I decided on a mint julep. It’s the official drink of the Kentucky Derby, which kicks off the summer in Louisville Kentucky where the derby takes place. Kentucky is best known for two things: its horses and its world-class bourbon. There is no better place or event that combines these two icons than the Kentucky Derby, called “the most exciting two minutes in sports.” The mint julep became the official drink of the Kentucky Derby in 1938, keeping wide-brimmed and well-heeled track-goers loose-limbed and happy ever since.
The mint julep is a wonderfully refreshing summer drink and simple to make, so long as you have the ingredients: bourbon, sugar, ice, and fresh mint.
Friend Merridy just happened to be about to harvest her mint from the garden and I had a bottle of Buffalo Trace Straight Bourbon. Buffalo Trace Bourbon is a great sipping bourbon: 90 proof well-rounded bourbon with initial aroma containing elements of spice, sautéed butter and old leather gloves; sweet and almost fruity, with oak, cinnamon, nutmeg, honey tar and beeswax, ending with a spirited and feisty finish. Like I said, a good sipping bourbon.
I was about to make the simple syrup but found a recipe that would adapt this drink to Canada: maple syrup! Cookie + Kate offer this unique twist on the classic recipe for mint julep that uses Canadian maple syrup as a wonderful substitute to simple syrup. Says Kate: “Bourbon and maple syrup are a flavor pairing made in heaven, and the maple syrup adds another subtle layer of flavor.”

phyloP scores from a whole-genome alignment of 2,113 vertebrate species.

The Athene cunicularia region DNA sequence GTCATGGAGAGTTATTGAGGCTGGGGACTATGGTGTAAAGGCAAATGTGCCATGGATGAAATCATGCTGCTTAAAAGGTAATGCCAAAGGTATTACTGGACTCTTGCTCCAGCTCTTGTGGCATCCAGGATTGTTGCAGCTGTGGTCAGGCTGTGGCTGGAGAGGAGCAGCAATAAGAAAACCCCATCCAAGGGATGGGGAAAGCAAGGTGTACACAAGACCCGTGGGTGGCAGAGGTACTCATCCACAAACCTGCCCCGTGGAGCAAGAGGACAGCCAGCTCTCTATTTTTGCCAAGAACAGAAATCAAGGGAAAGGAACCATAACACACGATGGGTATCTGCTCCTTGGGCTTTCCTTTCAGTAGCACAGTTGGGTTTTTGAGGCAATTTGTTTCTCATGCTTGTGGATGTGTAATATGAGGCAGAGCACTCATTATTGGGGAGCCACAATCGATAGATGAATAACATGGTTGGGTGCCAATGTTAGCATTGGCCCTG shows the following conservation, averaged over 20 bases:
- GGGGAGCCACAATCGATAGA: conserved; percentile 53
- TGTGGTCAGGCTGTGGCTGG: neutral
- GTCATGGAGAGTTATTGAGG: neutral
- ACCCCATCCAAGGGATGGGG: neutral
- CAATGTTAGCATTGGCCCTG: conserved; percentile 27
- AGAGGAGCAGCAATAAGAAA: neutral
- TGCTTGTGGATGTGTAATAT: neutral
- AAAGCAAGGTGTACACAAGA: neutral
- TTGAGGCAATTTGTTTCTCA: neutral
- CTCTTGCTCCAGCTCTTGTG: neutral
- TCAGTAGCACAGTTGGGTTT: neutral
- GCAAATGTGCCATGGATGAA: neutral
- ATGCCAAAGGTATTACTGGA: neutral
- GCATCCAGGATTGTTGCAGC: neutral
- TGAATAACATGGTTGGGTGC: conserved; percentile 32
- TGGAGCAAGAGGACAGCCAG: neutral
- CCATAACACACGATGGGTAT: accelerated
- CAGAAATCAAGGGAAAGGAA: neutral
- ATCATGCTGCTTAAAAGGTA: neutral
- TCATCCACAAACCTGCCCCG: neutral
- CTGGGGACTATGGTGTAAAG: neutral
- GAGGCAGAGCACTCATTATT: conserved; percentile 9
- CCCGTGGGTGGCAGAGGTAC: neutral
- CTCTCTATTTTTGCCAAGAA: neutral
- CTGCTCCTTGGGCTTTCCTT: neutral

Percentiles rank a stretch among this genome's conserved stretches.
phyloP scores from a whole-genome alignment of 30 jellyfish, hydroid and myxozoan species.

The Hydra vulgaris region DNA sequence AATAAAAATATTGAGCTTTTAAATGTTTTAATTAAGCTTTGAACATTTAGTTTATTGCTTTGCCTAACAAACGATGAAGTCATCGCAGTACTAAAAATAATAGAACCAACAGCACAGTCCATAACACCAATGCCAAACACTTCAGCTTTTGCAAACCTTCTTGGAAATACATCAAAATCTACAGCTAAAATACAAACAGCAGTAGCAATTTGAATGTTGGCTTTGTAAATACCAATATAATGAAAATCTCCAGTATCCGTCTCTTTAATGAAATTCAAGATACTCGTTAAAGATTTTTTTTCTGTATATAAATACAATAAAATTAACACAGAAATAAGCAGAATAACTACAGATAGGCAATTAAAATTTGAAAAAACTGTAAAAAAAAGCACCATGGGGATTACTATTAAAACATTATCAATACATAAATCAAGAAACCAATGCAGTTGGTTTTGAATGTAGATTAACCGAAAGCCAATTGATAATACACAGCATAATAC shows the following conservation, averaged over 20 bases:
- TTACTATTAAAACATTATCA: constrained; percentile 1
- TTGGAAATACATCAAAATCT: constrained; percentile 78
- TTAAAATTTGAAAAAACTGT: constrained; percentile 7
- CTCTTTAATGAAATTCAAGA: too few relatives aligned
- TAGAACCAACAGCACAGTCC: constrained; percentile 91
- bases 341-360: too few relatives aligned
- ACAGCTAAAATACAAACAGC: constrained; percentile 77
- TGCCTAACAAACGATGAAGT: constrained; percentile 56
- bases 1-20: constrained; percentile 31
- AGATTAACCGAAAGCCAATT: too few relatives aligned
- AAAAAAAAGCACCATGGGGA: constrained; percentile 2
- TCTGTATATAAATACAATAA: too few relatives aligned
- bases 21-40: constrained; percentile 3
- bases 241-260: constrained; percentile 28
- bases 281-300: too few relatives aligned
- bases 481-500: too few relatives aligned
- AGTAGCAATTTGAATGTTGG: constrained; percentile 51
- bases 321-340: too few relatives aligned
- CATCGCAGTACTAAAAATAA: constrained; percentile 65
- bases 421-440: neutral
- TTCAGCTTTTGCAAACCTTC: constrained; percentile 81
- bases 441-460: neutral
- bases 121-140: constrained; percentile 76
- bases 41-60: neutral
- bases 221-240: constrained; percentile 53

• 10 fresh mint leaves
• 2 oz bourbon
• 2 teaspoons maple syrup
• crushed ice
Here are the steps:
1. Muddle some mint leaves in a sturdy glass with a spoon (or with a mortar and pestle) until the leaves are dark, fragrant and broken down, about 30 seconds (muddling helps release essential oils and juices into the bourbon and sugar to intensify the mint flavour and aroma)
2. Add the maple syrup and the bourbon to the muddled mint (in the mortar or the glass, depending on where you muddled) and transfer to a glass
3. Top off with crushed ice and a sprig of mint (Kate advises that you “clap the sprig of mint before garnishing” because clapping the sprig once between your hands releases a lot of the natural oils in the mind, making it more fragrant)
4. Settle outside on the patio and enjoy the first days of Autumn with a view of the fall colours.
Nina Munteanu is a Canadian ecologist / limnologist and novelist. She is co-editor of Europa SF and currently teaches writing courses at George Brown College and the University of Toronto. Nina’s bilingual “La natura dell’acqua / The Way of Water” was published by Mincione Edizioni in Rome. Her non-fiction book “Water Is…” was selected by Margaret Atwood in the New York Times ‘Year in Reading’ and was chosen as the 2017 Summer Read by Water Canada. Her novel “A Diary in the Age of Water” was released by Inanna Publications in 2020. Visit www.ninamunteanu.ca for the latest on her books.